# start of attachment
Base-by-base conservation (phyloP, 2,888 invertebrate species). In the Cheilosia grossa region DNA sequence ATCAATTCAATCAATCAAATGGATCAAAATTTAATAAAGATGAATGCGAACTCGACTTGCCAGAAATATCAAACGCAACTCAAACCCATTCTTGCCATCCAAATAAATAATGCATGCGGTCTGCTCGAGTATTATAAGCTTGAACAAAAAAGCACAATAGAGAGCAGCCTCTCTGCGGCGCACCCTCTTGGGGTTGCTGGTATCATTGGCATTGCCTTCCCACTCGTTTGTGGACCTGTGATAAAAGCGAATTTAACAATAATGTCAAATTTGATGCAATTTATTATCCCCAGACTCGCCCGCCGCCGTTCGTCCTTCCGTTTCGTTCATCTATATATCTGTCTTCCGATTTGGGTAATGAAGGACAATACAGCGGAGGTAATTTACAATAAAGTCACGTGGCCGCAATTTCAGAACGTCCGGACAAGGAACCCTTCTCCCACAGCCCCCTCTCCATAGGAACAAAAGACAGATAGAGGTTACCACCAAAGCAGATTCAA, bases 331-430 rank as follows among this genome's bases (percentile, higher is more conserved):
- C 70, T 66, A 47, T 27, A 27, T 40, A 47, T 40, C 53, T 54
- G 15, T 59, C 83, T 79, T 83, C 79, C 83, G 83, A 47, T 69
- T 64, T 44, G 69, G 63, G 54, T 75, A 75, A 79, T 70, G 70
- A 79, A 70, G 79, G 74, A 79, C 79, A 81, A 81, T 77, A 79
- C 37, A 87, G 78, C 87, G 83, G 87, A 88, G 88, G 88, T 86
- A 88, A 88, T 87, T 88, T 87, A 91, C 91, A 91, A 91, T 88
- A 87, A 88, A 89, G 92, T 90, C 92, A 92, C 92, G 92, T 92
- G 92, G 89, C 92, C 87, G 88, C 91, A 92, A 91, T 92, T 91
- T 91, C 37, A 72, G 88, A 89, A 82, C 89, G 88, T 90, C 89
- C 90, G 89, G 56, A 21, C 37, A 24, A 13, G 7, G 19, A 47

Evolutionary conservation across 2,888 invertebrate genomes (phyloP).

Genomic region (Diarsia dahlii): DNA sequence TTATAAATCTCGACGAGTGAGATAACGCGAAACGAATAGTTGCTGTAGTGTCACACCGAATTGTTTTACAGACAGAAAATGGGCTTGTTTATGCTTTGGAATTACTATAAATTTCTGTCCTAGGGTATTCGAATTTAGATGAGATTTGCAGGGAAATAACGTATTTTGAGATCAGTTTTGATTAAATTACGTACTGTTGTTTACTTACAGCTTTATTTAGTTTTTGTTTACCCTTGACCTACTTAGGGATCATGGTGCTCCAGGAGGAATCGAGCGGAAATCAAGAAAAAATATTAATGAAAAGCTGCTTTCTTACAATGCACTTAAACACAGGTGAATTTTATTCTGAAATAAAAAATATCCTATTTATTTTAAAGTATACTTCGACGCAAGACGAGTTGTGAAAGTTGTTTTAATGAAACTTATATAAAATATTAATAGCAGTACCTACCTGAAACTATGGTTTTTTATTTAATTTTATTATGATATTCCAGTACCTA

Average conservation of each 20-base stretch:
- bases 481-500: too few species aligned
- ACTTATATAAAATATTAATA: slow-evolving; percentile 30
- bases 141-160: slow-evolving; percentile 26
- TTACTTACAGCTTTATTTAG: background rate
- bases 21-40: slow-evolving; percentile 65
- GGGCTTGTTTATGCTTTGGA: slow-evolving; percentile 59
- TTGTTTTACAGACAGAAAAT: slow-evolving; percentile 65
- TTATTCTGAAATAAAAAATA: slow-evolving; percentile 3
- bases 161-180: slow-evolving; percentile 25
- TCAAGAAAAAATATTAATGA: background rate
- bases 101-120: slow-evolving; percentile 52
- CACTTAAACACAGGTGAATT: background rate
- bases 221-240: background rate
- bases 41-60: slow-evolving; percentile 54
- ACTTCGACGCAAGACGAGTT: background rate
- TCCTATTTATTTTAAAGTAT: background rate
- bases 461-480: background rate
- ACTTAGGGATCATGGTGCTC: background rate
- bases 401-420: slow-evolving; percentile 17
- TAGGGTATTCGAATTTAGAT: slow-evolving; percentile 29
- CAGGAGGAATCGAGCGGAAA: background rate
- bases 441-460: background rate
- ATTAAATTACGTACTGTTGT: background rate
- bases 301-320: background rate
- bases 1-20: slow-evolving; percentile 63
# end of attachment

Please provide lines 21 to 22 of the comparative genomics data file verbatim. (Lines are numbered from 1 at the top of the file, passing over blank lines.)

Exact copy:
- TTGTTTTACAGACAGAAAAT: slow-evolving; percentile 65
- TTATTCTGAAATAAAAAATA: slow-evolving; percentile 3